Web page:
Temperatures rise in CA vax battle

polio immunizationThe measles outbreak has injected the California Legislature with a new urgency in dealing with vaccine issues. First up is a new bill, as yet without a number, by state Sens. Ben Allen, D-Santa Monica, and Richard Pan, D-Sacramento, the latter a pediatrician.

According to Pan’s website, the bill “will repeal the personal belief exemption that currently allows parents to effectively opt their child out of vaccines in our schools.” Under the exemption, “a parent may choose to opt their child out of school vaccine requirements that bi-partisan legislative majorities passed to protect students.”

As the Sacramento Bee reported, the vaccination issue has roiled California in unexpected ways, with “anti-vaxxers” cutting across familiar ideological and political categories. “I’m a registered Democrat, but that could possibly change,” one parent told the paper. “I could never be with a party that mandates, and takes away freedom from people.”

But Republicans have been wary of championing residents seen as directly responsible for the outbreak of major diseases. Some GOP officeholders in Sacramento have begun to reverse their earlier support of California’s relatively broad personal belief exemption, which extends beyond a carveout for religious beliefs. Others have reaffirmed a measured commitment to both vaccination and parental choice.

According to the Los Angeles Times, however, the bill would nevertheless extend some political cover to conservatives whose constituents favor close parental control of medical choices:

“The legislation does not address children who are completely home-schooled. It would still allow children to avoid vaccination for medical reasons including allergic responses and weak immune systems. The mandate only applies to children attending public or private schools.”

Democratic divisions

Perhaps surprisingly, Republicans may have already felt the worst of the political awkwardness — while Democrats face more internal disagreement. As the Wall Street Journal reported, “Dr. Pan wrote a 2012 law that went into effect last year that required a consultation with a health care practitioner to obtain the personal belief exemption. Gov. Jerry Brown added an exemption based on religious beliefs upon signing that law.”

Now, Brown’s office has indicated the governor is open to erasing the personal belief exemption.

Both California’s U.S. Senators, Democrats Barbara Boxer and Dianne Feinstein, also have urged their fellow party members to consider eliminating the religious-belief exemption. In a letter to California Health and Human Services Secretary Diana Dooley and other officials, the senators set out an uncompromising position:

“California’s current law allows two options for parents to opt out of vaccine requirements for school and daycare: they must either make this decision with the aid of a health professional, or they can simply check a box claiming that they have religious objections to medical care. We think both options are flawed, and oppose even the notion of a medical professional assisting to waive a vaccine requirement unless there is a medical reason, such as an immune deficiency.”

What’s more, Boxer and Feinstein went after parents who sought modified or delayed vaccination schedules even for preschool children — a move that could unsettle the swift but fragile bipartisan consensus forming around the Pan-Allen bill.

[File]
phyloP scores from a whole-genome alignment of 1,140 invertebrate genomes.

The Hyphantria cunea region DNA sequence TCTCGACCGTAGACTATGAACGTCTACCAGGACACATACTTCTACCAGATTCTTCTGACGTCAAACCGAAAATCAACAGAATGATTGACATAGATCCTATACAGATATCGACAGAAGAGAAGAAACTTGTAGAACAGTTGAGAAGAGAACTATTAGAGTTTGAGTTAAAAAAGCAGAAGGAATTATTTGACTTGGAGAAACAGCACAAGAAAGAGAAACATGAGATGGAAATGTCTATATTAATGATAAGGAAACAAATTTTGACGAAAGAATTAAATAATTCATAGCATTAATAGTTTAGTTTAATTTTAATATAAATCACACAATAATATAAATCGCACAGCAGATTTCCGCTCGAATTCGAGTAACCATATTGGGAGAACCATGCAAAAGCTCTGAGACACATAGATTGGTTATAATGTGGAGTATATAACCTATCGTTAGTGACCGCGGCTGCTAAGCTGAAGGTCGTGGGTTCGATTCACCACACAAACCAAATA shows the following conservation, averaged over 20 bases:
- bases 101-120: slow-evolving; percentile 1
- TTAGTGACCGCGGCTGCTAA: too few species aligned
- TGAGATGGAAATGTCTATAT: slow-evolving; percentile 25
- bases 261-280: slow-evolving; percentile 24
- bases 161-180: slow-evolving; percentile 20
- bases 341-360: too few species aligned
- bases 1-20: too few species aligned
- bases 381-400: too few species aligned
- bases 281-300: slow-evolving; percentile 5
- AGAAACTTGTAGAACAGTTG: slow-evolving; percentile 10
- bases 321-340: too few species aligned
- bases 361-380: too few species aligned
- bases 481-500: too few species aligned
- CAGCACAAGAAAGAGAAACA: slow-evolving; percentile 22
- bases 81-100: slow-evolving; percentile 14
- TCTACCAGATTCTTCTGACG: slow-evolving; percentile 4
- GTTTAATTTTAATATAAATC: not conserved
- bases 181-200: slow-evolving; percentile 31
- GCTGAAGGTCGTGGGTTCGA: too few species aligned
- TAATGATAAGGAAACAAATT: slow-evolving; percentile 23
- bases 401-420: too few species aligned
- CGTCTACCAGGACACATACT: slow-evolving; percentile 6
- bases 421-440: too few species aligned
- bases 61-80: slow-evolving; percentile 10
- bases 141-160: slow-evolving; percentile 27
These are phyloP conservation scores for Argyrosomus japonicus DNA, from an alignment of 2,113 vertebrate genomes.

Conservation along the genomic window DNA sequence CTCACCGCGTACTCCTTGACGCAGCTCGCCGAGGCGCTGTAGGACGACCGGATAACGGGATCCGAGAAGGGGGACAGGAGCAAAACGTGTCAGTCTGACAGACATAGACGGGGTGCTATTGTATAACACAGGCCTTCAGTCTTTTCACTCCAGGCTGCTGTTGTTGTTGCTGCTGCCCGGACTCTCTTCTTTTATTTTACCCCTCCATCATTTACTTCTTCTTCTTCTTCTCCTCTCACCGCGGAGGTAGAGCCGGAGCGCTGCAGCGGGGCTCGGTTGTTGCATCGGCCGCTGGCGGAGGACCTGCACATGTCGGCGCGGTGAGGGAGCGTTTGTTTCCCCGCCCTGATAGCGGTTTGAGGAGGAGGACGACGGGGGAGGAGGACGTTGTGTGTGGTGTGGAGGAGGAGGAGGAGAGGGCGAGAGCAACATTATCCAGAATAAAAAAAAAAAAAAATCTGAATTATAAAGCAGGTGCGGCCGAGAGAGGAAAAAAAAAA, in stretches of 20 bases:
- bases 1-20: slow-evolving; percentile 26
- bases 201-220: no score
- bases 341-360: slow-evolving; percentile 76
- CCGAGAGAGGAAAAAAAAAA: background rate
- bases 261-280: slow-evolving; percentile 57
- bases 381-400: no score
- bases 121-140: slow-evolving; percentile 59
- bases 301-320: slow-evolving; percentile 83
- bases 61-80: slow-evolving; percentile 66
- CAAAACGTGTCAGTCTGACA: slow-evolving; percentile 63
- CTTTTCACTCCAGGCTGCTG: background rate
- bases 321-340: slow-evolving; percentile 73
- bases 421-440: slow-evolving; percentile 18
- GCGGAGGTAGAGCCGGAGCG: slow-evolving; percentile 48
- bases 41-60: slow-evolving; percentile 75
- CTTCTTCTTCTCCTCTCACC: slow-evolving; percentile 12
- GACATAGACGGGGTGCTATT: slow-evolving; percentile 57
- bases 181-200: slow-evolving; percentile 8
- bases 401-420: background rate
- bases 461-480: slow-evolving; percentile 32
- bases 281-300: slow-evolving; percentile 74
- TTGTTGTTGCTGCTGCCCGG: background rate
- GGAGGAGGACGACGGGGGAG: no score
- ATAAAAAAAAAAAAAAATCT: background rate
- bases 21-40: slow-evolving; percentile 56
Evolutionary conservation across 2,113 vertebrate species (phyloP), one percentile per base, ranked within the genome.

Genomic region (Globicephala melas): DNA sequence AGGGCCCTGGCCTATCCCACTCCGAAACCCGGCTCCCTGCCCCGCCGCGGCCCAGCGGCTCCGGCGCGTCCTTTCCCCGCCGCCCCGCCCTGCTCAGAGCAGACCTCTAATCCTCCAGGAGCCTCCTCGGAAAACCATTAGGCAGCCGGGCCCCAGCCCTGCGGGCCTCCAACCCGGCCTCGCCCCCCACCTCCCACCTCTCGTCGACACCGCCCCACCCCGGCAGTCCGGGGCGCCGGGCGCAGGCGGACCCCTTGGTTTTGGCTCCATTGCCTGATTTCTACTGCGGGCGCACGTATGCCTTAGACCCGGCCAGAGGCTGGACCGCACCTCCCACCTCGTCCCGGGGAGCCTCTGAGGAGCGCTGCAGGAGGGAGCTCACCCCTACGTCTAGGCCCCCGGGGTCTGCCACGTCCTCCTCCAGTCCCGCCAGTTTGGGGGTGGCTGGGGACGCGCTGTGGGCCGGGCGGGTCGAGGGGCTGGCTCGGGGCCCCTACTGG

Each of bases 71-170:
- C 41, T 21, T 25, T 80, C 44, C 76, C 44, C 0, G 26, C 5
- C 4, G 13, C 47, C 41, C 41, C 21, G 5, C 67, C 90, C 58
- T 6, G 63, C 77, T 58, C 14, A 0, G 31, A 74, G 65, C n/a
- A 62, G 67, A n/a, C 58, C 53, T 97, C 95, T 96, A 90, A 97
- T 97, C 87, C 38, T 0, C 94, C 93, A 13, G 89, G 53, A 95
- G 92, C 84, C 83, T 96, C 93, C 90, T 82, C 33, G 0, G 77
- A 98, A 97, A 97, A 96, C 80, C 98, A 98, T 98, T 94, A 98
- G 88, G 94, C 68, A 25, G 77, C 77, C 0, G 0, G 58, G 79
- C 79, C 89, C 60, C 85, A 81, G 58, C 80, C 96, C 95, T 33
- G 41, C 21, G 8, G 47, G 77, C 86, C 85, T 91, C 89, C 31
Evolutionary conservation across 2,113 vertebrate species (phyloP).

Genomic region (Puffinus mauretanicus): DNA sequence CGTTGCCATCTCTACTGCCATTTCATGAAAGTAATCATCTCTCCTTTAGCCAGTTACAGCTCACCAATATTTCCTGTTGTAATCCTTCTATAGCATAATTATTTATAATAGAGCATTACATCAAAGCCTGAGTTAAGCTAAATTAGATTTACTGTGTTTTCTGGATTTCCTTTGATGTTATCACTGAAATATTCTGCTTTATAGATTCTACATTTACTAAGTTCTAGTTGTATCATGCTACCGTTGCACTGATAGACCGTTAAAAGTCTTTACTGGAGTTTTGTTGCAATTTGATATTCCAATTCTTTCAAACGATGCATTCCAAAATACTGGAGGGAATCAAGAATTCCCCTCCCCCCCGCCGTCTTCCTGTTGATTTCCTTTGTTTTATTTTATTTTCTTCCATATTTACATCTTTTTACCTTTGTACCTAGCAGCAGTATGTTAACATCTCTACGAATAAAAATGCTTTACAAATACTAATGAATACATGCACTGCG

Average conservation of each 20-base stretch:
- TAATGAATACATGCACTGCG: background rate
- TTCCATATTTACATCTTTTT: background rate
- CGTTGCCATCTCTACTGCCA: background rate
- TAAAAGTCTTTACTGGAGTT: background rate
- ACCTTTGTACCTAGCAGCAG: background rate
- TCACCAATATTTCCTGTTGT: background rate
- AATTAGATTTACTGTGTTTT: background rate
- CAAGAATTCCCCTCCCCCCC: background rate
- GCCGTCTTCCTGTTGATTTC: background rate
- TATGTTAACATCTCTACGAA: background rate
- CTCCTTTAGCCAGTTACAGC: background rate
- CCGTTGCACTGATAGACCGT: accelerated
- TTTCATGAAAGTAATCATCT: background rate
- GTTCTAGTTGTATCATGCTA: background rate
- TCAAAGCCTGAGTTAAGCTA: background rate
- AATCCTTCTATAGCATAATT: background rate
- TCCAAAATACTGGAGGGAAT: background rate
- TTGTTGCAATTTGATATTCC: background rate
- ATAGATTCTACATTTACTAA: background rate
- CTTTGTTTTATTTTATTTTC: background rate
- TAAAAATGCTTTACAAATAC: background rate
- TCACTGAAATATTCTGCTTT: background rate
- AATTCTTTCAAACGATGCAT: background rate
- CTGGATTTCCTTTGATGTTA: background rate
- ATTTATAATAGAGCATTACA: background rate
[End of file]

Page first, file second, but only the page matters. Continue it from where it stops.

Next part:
As BuzzFeed reported, the response among Democrats has not been as crisp and confident as Boxer and Feinstein might have hoped:

“Several liberal lawmakers unequivocally said parents should vaccinate their kids. But when pressed further on the state laws that allow parents to skip vaccinating their children if they have a medical, religious, or ‘personal belief’ reason not to do so, their answers became less clear.”

Nationally prominent California Democrats, from Rep. Maxine Waters to House Democratic Leader Nancy Pelosi, couched their language in a way that steered clear of Boxer and Feinstein’s vaccination absolutism.

The office of California Attorney General Kamala Harris — who hopes to replace Boxer in the Senate — declined to answer any questions about Harris’s own stance.

5 comments

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  1. surfcitybob
    surfcitybob 20 February, 2015, 10:25

    Illegal’s entering our country have brought diseases we have all but eliminated. Now the Lefty-Loosy crowd want to go after people of faith because THEY are the problem?!? LOL how typical!

    Reply this comment
  2. Erik Smitt
    Erik Smitt 21 February, 2015, 11:19

    It is simple!
    If you want your kids in public/private school/daycare, vaccinate.
    If you do not want to vaccinate, homeschool.

    Reply this comment
  3. Bill Gore
    Bill Gore 22 February, 2015, 07:35

    Measles: BFD/SO WHAT? I had it, my kids had it and we are all totally OK. In fact, many believe measles helps give kids a ripped, rock-solid immune system. This is a GOOD THING. Nanny staters weaken our kids with their toxic crap and TV….

    Reply this comment
  4. christine
    christine 27 March, 2015, 19:11

    Hey everyone remember its Assembly Leader Toni Atkins who got us the bill that allows the schools to give your 13 year old daughter the Guardisil vaccine w/o your knowledge or consent. So while all the MSM mags are fluffing her up remember what a corrupt monster she really is. https://www.facebook.com/permalink.php?story_fbid=1624757944421365&id=1501266843437143&notif_t=like

    Reply this comment
  5. christine
    christine 27 March, 2015, 19:14

    sorry I gave you the wrong link. Here. Atkins was behind the Bill. She is the worst. http://naturalsociety.com/merck-paid-legislators-to-pass-mandatory-gardasil-vaccine-bill/

    Reply this comment

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